I’ve been working for 34 years; since my first job at 15 I’ve been a shop assistant, factory worker, bar tender, waitress, receptionist, journalist and TV presenter. I’ve always worked, always being independent, always looked after myself. But until now, these jobs have all involved working for someone else, sometimes as staff, other times as a freelancer.
Working on your own business is whole different ball game… So what’s it really like to strike out on your own, where no matter if you’ve put in 15 hour days with all the blood, sweat and tears you can muster, there’s no pay check at the end of the month unless your business actually works? One year after launching This Girl Is On Fire, a venture that started as a passion project and has developed into a full-time job, here is what I’ve learned about striking out on your own.
1. Accept that you don’t know everything and get a partner. Unless of course you do know everything, in which case you don’t need any advice from me! There are brilliant people out there who can do all the things you can’t, whether it’s on the accounting side, design, marketing – whatever – and they are worth their weight in gold purely because their freelance experience and speed will save you money and time.
2. Acknowledge that it’s not going to be quick or easy. If it was, everyone would be doing it and everyone would be millionaires. It takes time and effort. There will be many times when you are burning the midnight oil, and unless you really, truly believe in what you are doing, you will want to give up.
3. You will not make money right away. And when I say right away, I don’t mean days, weeks or even months. I mean it can take years to make a substantial return on your time, effort and money. Unless you are spectacularly lucky or have an incredible product that grabs the world’s attention right away, most businesses fold within their first year. Most start as a side hustle, while getting paid for the day job, so unless you’re super-confident in yourself, your abilities and your business, don’t be flouncing out the door telling your boss what you really think of them just yet.
4. Get a cheerleader. It is a lonely job without someone who understands why you’re doing what you’re doing. They can be a friend, a Work Space buddy or even a forum, but you need to have someone there to offload to and to encourage you to keep going.
5. Accept that not everyone is going to be pleased for you, especially if (when!) it starts going well. This can come from the strangest of places; some friends who championed you at the beginning may not like that you aren’t always free to hook up, partners and kids may not like that wife / mum isn’t always on hand, and work colleagues may feel threatened that you are being brave and striking out on your own. This is all understandable, and all ok, it doesn’t have to be problem, just let close family and friends know that things are going to be a bit different, and you’d really appreciate their support. And keep your end of the bargain up by not banging on about it all the time – no one likes a bore, whether it’s about a new baby, a new boyfriend or a new business.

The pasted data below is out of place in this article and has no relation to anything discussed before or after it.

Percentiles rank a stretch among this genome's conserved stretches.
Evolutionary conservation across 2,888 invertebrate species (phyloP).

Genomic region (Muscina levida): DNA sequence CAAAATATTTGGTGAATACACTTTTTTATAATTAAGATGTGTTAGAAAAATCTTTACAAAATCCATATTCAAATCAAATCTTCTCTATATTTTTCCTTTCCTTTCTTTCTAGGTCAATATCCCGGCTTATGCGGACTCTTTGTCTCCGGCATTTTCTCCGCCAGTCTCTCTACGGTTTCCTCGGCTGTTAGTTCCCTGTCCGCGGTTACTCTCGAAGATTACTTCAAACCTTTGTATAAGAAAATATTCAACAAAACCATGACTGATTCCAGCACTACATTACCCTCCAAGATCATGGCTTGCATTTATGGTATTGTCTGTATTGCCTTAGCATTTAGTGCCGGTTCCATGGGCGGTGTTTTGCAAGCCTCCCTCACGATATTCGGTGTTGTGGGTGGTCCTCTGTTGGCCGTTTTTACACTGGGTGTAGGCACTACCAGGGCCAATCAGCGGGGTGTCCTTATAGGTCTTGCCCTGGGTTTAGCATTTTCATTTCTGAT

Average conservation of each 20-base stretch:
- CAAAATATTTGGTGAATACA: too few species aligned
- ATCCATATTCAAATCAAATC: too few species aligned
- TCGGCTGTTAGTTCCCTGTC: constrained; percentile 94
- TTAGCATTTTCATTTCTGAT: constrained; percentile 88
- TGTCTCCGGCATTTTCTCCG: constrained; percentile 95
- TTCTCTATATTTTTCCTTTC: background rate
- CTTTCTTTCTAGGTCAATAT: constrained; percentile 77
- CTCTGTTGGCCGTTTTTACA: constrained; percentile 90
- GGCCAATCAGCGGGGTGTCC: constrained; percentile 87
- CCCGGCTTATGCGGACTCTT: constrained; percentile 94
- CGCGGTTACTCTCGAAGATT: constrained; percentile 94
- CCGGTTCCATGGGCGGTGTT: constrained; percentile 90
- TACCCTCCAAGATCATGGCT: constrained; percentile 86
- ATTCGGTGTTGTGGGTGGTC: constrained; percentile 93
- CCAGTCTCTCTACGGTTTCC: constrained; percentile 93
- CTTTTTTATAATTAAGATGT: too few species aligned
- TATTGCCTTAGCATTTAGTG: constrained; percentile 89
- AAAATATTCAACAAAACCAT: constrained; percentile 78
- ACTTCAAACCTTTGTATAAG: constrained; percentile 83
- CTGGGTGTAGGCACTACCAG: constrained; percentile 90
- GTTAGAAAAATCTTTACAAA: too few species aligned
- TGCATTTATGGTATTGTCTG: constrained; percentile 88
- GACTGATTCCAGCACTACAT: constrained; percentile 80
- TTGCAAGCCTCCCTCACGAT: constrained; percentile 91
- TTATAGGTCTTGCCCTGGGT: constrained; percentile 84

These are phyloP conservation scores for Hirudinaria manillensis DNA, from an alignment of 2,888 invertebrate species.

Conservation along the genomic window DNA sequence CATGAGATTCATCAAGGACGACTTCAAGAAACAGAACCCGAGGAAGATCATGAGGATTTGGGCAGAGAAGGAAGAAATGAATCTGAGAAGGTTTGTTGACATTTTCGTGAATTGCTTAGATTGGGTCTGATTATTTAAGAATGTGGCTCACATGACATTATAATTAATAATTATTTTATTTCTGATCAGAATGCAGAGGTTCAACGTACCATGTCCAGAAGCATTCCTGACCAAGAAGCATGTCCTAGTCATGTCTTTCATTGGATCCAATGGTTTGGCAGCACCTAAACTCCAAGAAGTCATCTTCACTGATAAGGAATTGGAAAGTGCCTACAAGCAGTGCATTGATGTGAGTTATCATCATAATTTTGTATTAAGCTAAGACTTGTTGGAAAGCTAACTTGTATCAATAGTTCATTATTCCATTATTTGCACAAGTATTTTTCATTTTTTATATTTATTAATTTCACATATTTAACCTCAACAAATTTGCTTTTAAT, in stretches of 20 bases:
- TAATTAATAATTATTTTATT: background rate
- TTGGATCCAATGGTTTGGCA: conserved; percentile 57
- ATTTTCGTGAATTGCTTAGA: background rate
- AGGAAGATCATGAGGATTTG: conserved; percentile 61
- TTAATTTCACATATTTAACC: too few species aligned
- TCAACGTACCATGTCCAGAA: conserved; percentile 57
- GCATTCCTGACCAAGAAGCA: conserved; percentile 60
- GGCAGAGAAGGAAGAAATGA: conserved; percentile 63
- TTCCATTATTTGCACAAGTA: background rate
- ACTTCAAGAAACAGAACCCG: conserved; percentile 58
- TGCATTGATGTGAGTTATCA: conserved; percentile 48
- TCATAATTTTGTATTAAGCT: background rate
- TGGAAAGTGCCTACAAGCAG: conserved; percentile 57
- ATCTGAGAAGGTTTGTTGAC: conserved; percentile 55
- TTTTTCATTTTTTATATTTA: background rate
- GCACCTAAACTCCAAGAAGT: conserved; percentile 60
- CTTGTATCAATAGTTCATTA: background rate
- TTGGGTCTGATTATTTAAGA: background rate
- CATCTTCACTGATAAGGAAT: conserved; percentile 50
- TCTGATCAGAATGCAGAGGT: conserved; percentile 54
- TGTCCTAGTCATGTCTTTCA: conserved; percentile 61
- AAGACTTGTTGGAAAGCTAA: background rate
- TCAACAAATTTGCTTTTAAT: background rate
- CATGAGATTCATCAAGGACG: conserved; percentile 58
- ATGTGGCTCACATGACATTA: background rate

6. Before you even get started, ask yourself why you are doing this? What gap in the market are you filling? What problem are you solving? What are the people who are already out there doing, and how are you any different to them? What makes your business so special? This can be broken down into four key words - What Is Your why? If you can’t answer these questions, then you need to have a long, hard think about what you are doing.
7. Set yourself goals and targets. Start with your 5 year goal, then your one year, one month, one week, daily. Aim for them, and tick them off. They can be obnoxiously big and out of this world dreamy – the bigger the better! Even if they are embarrassingly huge, and you’re scared to say them out loud in case people laugh at your audaciousness – WRITE THEM DOWN EVERY DAY.
Write them down as if they have already happened, not that you are aiming for them. Now, when I first heard about this I thought it was cringe worthy and insane. I hated it. I have always had crazy big dreams but I kept them quiet because I didn’t want anyone to find out in case they laughed at me. But I started writing them down, every day, in my diary. I felt really stupid at first, but now I’m used to it – and the really crazy thing is, something in your brain clicks and those crazy dreams that you are writing down as if they have already happened start to seem normal. You start to feel what it feels like to have got there, rather than feeling what it feels like to be scared and starting out. And that changes your whole dynamic about how you go about every part of your business, because you approach every decision with the simple question: “Will this help me get to my one week goal, or my monthly goal, or my year goal?” and you know in your gut if it does or doesn’t because it won’t feel right.
8. Be realistic when something doesn’t work. The only definite in any business is that there will be things that go wrong. You will get things wrong.You will make mistakes. That’s OK, it’s human. Just focus on the solution rather than getting worked up by the problem. Deal with it, fix it, see it as a learning moment, remember not to do it again and move on. That’s it.
9. Look after yourself. It’s easy to get sucked into working crazy hours, surviving on coffee and crisps, but you will crash and your body won’t thank you. Eat well, cut out the junk food, drink lots of water, get up and move every hour – even if it’s just for a few minutes. It won’t break your flow, and your butt and your brain will thank you.
10. Just keep going. There are a thousand more things I could say, but really it all boils down to this – it is a marathon not a sprint. Believe in yourself and what you are doing, even when it all feels pointless. You’re amazing for even trying, that’s more than most.